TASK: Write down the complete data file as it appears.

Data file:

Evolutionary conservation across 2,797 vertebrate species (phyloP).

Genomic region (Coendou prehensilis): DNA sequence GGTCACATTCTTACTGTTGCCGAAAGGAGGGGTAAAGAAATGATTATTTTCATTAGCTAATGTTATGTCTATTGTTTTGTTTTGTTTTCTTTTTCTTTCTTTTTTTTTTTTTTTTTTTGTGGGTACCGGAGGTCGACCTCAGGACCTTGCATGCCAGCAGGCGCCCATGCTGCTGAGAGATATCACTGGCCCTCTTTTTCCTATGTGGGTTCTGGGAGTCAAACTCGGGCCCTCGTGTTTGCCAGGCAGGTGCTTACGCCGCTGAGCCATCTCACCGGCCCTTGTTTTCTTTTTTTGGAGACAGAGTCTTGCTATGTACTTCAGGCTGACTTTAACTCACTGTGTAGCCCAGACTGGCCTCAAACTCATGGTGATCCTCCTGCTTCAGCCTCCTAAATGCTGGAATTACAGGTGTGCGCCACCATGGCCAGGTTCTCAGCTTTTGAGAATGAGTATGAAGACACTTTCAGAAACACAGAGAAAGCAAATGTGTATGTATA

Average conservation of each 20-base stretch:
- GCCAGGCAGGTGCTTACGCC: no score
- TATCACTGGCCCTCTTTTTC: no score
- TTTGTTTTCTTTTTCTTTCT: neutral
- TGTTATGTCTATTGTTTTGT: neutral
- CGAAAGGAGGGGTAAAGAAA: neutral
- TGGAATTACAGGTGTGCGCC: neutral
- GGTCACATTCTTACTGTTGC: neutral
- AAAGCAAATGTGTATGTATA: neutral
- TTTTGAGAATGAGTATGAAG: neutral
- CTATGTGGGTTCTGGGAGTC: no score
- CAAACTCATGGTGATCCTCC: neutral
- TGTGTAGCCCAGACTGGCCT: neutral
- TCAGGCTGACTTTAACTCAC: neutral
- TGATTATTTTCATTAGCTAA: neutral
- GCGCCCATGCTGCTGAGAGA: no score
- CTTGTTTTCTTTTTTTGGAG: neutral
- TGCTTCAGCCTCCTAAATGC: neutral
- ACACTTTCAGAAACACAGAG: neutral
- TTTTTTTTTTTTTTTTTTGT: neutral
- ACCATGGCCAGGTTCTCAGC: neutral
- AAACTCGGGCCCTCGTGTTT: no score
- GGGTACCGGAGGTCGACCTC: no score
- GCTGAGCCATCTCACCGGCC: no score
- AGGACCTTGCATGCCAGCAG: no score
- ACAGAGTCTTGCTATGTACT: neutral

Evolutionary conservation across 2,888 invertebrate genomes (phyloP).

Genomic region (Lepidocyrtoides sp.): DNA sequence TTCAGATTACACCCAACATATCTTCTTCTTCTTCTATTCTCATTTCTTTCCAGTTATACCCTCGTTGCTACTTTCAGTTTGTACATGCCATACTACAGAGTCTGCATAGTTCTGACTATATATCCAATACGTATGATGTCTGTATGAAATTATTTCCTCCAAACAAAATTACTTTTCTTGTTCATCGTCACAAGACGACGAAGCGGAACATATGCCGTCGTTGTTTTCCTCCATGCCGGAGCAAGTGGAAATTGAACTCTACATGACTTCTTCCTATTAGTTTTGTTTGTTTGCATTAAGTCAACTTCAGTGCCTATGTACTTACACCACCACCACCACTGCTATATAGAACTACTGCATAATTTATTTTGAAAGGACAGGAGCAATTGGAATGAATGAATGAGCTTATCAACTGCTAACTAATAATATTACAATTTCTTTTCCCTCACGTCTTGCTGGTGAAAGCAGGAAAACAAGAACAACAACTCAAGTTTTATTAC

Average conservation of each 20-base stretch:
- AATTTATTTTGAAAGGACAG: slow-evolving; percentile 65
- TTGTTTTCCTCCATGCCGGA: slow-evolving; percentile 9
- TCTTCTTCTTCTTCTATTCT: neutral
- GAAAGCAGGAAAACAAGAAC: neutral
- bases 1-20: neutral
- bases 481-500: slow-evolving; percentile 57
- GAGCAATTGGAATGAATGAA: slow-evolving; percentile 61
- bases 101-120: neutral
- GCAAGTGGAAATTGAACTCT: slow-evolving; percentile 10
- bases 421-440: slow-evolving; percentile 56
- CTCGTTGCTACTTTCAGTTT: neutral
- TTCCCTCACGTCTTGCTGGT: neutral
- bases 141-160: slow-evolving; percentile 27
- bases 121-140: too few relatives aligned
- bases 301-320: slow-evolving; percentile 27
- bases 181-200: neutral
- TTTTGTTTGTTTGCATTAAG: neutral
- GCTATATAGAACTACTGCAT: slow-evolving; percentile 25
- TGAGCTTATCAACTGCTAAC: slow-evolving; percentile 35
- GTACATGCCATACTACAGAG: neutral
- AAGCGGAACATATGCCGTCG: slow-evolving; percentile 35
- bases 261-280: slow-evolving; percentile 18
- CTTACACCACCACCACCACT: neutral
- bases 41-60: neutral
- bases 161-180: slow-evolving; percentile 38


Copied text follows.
Evolutionary conservation across 2,797 vertebrate species (phyloP).

Genomic region (Coendou prehensilis): DNA sequence GGTCACATTCTTACTGTTGCCGAAAGGAGGGGTAAAGAAATGATTATTTTCATTAGCTAATGTTATGTCTATTGTTTTGTTTTGTTTTCTTTTTCTTTCTTTTTTTTTTTTTTTTTTTGTGGGTACCGGAGGTCGACCTCAGGACCTTGCATGCCAGCAGGCGCCCATGCTGCTGAGAGATATCACTGGCCCTCTTTTTCCTATGTGGGTTCTGGGAGTCAAACTCGGGCCCTCGTGTTTGCCAGGCAGGTGCTTACGCCGCTGAGCCATCTCACCGGCCCTTGTTTTCTTTTTTTGGAGACAGAGTCTTGCTATGTACTTCAGGCTGACTTTAACTCACTGTGTAGCCCAGACTGGCCTCAAACTCATGGTGATCCTCCTGCTTCAGCCTCCTAAATGCTGGAATTACAGGTGTGCGCCACCATGGCCAGGTTCTCAGCTTTTGAGAATGAGTATGAAGACACTTTCAGAAACACAGAGAAAGCAAATGTGTATGTATA

Average conservation of each 20-base stretch:
- GCCAGGCAGGTGCTTACGCC: no score
- TATCACTGGCCCTCTTTTTC: no score
- TTTGTTTTCTTTTTCTTTCT: neutral
- TGTTATGTCTATTGTTTTGT: neutral
- CGAAAGGAGGGGTAAAGAAA: neutral
- TGGAATTACAGGTGTGCGCC: neutral
- GGTCACATTCTTACTGTTGC: neutral
- AAAGCAAATGTGTATGTATA: neutral
- TTTTGAGAATGAGTATGAAG: neutral
- CTATGTGGGTTCTGGGAGTC: no score
- CAAACTCATGGTGATCCTCC: neutral
- TGTGTAGCCCAGACTGGCCT: neutral
- TCAGGCTGACTTTAACTCAC: neutral
- TGATTATTTTCATTAGCTAA: neutral
- GCGCCCATGCTGCTGAGAGA: no score
- CTTGTTTTCTTTTTTTGGAG: neutral
- TGCTTCAGCCTCCTAAATGC: neutral
- ACACTTTCAGAAACACAGAG: neutral
- TTTTTTTTTTTTTTTTTTGT: neutral
- ACCATGGCCAGGTTCTCAGC: neutral
- AAACTCGGGCCCTCGTGTTT: no score
- GGGTACCGGAGGTCGACCTC: no score
- GCTGAGCCATCTCACCGGCC: no score
- AGGACCTTGCATGCCAGCAG: no score
- ACAGAGTCTTGCTATGTACT: neutral

Evolutionary conservation across 2,888 invertebrate genomes (phyloP).

Genomic region (Lepidocyrtoides sp.): DNA sequence TTCAGATTACACCCAACATATCTTCTTCTTCTTCTATTCTCATTTCTTTCCAGTTATACCCTCGTTGCTACTTTCAGTTTGTACATGCCATACTACAGAGTCTGCATAGTTCTGACTATATATCCAATACGTATGATGTCTGTATGAAATTATTTCCTCCAAACAAAATTACTTTTCTTGTTCATCGTCACAAGACGACGAAGCGGAACATATGCCGTCGTTGTTTTCCTCCATGCCGGAGCAAGTGGAAATTGAACTCTACATGACTTCTTCCTATTAGTTTTGTTTGTTTGCATTAAGTCAACTTCAGTGCCTATGTACTTACACCACCACCACCACTGCTATATAGAACTACTGCATAATTTATTTTGAAAGGACAGGAGCAATTGGAATGAATGAATGAGCTTATCAACTGCTAACTAATAATATTACAATTTCTTTTCCCTCACGTCTTGCTGGTGAAAGCAGGAAAACAAGAACAACAACTCAAGTTTTATTAC

Average conservation of each 20-base stretch:
- AATTTATTTTGAAAGGACAG: slow-evolving; percentile 65
- TTGTTTTCCTCCATGCCGGA: slow-evolving; percentile 9
- TCTTCTTCTTCTTCTATTCT: neutral
- GAAAGCAGGAAAACAAGAAC: neutral
- bases 1-20: neutral
- bases 481-500: slow-evolving; percentile 57
- GAGCAATTGGAATGAATGAA: slow-evolving; percentile 61
- bases 101-120: neutral
- GCAAGTGGAAATTGAACTCT: slow-evolving; percentile 10
- bases 421-440: slow-evolving; percentile 56
- CTCGTTGCTACTTTCAGTTT: neutral
- TTCCCTCACGTCTTGCTGGT: neutral
- bases 141-160: slow-evolving; percentile 27
- bases 121-140: too few relatives aligned
- bases 301-320: slow-evolving; percentile 27
- bases 181-200: neutral
- TTTTGTTTGTTTGCATTAAG: neutral
- GCTATATAGAACTACTGCAT: slow-evolving; percentile 25
- TGAGCTTATCAACTGCTAAC: slow-evolving; percentile 35
- GTACATGCCATACTACAGAG: neutral
- AAGCGGAACATATGCCGTCG: slow-evolving; percentile 35
- bases 261-280: slow-evolving; percentile 18
- CTTACACCACCACCACCACT: neutral
- bases 41-60: neutral
- bases 161-180: slow-evolving; percentile 38